Some aspects of property division during a divorce can be complicated for Texas couples. One of those complications may arise if parents have a college savings account for their children. This may be in the name of one or both parents, and it is important to take the right steps to ensure that the savings are preserved for the child’s education.
Types of college savings plans
Some parents may have been planning to use money in an IRA for their child’s education. Others might have been saving in a Coverdell Education savings account, a 529 plan or any other variety of savings accounts, including bonds. It is a good idea to list any of these accounts along with all other property in preparation for asset division.
Issues in division
A parent who is worried about the other parent taking the money out of the account before the divorce process is complete can ask the court to take steps to prevent this. To simplify the process of dividing multiple accounts, parents may want to each take possession of an account. Another factor in division may be how much each parent contributed. However, ultimately, this money is for children, not parents, and the decision made should be in the best interests of the child.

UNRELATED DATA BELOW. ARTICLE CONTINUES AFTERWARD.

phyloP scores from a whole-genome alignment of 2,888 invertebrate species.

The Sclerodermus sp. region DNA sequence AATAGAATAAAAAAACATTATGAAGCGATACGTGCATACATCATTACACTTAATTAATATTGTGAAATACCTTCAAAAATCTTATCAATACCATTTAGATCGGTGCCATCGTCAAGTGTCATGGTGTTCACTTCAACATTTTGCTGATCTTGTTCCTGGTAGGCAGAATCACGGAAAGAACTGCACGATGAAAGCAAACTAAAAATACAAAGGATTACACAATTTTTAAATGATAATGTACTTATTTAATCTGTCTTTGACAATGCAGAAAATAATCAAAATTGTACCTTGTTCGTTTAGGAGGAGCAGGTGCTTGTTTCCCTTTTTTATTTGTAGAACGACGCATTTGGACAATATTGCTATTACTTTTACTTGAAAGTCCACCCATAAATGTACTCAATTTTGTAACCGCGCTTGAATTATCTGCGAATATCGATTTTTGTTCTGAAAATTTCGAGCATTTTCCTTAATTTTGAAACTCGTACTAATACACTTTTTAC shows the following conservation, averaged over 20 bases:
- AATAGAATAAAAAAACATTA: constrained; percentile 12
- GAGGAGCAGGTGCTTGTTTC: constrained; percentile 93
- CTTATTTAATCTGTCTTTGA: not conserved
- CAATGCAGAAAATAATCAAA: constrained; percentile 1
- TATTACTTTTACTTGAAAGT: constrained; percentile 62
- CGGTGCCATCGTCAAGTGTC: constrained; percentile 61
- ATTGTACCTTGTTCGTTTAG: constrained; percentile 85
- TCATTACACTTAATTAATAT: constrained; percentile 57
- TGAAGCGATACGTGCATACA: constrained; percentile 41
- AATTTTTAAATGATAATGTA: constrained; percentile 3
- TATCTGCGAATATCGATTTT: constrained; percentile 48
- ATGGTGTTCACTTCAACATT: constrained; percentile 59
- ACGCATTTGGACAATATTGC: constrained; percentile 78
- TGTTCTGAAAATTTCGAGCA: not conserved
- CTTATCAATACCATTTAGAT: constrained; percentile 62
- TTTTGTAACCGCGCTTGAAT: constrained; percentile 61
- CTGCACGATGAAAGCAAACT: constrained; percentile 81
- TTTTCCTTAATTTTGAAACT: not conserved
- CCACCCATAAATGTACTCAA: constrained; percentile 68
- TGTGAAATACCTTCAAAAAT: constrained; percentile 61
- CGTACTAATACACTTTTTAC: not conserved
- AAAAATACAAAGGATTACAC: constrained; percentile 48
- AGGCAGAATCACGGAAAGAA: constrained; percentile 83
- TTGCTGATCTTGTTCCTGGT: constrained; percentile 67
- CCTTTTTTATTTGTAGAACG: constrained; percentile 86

Continuing to save
Parents may also want to discuss the status of future contributions to college savings accounts. Their responsibilities for paying for their children’s education may be included in the divorce agreement.
Parents may be able to negotiate the division of college savings accounts and other property instead of going to court. However, as they are doing so, it is important that they understand any penalties or additional taxes that various approaches to division could trigger.